For Management and Businesses
Internal Workplace Investigations
A business’ internal Legal or Human Resources teams often lack the capacity, objectivity, and experience to conduct an appropriate investigation into complaints of ethics violations, misuse of technology, discrimination, or harassment in the workplace. Using a neutral third party investigator can help you to uncover the facts, lends credibility to your investigation, and will mitigate the risk of a defense attorney becoming a witness in litigation.
Human Resources Consulting
Many businesses cannot afford to have their own human resources departments, but human resources management can be vital to work atmosphere and culture. Getting information from a professional about best practices related to hiring, recruiting, interviewing, employee development, pay practices, vacation and leaves of absence, counseling and disciplinary matters, or termination will onlyimprove your company’s practices and strengthen its relationships with employees.
Employee training programs are a key tool in developing a high performance organization. In light of quickly evolving laws that govern the workplace, effective training has become one of today’s most highly demanded professional services. Merely having a written anti-discrimination or anti-harassment policy is not enough to mitigate your risk: a training program that compliments and explains the law, your workplace policies, and business expectations is necessary to reduce your exposure.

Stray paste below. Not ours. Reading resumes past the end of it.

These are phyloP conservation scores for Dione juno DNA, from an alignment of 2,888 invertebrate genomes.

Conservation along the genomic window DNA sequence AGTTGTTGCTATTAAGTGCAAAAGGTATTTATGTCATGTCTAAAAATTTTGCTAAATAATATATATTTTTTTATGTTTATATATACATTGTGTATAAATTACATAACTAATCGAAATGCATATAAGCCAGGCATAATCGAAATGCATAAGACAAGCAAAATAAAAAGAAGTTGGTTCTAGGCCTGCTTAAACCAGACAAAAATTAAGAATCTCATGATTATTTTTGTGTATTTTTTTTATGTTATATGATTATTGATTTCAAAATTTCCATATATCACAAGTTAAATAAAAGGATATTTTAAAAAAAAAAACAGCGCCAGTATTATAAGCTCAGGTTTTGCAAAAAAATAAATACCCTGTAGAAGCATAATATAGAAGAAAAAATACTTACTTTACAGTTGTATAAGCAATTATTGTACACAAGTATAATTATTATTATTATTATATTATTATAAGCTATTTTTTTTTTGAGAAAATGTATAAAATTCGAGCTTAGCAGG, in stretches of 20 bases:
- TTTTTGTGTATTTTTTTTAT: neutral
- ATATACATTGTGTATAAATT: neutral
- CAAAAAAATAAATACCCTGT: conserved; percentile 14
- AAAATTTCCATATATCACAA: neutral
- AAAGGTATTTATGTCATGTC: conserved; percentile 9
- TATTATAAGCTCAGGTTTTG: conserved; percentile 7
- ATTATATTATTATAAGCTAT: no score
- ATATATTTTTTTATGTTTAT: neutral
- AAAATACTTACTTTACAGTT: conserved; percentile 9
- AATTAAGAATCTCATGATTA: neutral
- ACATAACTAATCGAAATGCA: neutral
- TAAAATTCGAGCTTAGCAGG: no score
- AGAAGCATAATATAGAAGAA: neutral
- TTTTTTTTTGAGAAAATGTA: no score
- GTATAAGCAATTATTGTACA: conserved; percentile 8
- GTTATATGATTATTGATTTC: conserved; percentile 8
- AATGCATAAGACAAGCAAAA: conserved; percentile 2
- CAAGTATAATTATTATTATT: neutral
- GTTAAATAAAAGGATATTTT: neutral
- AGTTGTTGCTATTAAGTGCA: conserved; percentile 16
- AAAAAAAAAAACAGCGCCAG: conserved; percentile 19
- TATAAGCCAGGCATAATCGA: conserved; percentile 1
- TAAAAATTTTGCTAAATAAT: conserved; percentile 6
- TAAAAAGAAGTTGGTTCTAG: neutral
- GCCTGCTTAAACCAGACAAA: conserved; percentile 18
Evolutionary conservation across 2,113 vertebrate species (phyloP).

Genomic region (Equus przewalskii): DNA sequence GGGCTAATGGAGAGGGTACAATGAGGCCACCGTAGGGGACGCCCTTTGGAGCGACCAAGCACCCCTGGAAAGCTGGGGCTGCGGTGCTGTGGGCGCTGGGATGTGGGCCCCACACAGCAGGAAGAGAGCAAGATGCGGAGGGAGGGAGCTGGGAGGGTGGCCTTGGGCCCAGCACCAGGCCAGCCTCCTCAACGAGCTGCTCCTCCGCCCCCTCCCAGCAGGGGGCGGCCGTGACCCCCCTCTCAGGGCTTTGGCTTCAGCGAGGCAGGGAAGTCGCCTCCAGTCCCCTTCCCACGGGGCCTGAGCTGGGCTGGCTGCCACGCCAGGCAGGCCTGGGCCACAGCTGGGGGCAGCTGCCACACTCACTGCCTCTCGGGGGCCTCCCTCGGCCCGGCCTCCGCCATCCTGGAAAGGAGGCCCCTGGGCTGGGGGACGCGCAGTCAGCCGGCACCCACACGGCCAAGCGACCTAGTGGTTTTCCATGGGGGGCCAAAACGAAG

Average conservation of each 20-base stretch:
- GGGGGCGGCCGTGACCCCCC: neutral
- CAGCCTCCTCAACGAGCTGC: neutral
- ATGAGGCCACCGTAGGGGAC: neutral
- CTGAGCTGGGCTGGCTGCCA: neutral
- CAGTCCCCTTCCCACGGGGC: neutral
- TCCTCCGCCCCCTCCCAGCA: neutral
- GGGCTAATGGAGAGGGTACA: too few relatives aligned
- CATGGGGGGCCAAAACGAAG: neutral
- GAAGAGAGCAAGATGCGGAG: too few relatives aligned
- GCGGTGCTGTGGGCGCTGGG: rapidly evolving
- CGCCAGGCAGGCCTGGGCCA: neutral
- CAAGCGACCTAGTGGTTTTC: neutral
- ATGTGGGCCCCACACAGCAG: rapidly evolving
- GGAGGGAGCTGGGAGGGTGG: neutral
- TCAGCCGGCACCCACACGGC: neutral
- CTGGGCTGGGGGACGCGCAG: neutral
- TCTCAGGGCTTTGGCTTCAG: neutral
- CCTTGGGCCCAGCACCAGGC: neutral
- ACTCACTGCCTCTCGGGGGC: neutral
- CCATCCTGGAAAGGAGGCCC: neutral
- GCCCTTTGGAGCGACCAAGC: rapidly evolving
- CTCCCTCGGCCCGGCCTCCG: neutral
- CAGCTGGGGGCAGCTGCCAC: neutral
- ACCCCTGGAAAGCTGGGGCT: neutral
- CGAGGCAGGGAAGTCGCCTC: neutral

Employment Contract Drafting
Employers need to protect themselves and their legitimate business interests. One critical tool available to employers is the employment contract. Whether your concerns relate to confidentiality, trade secrets, independent contractor agreements, employee benefits, non-competition, non-solicitation, or severance, you need an experienced attorney to help you draft reasonable and enforceable terms.
Aggrieved employees often bring charges against employers in state or federal agencies such as the Department of Labor (DOL), the Illinois Department of Employment Security (IDES), the Illinois Department of Human Rights (IDHR), and the Equal Employment Opportunity Commission (EEOC). Businesses need experienced legal counsel to guide them through proceedings, collect and preserve information, and formulate responses.
Employee Handbook Drafting
Your Employee Handbook lays the groundwork for how your business runs from day to day. If your business does not have an Employee Handbook, or if your Employee Handbook is not up to date, your business may be running inefficiently and may be at risk for costly employee relations issues. A well-written handbook is a valuable communication resource that can help manage the expectations of your employees.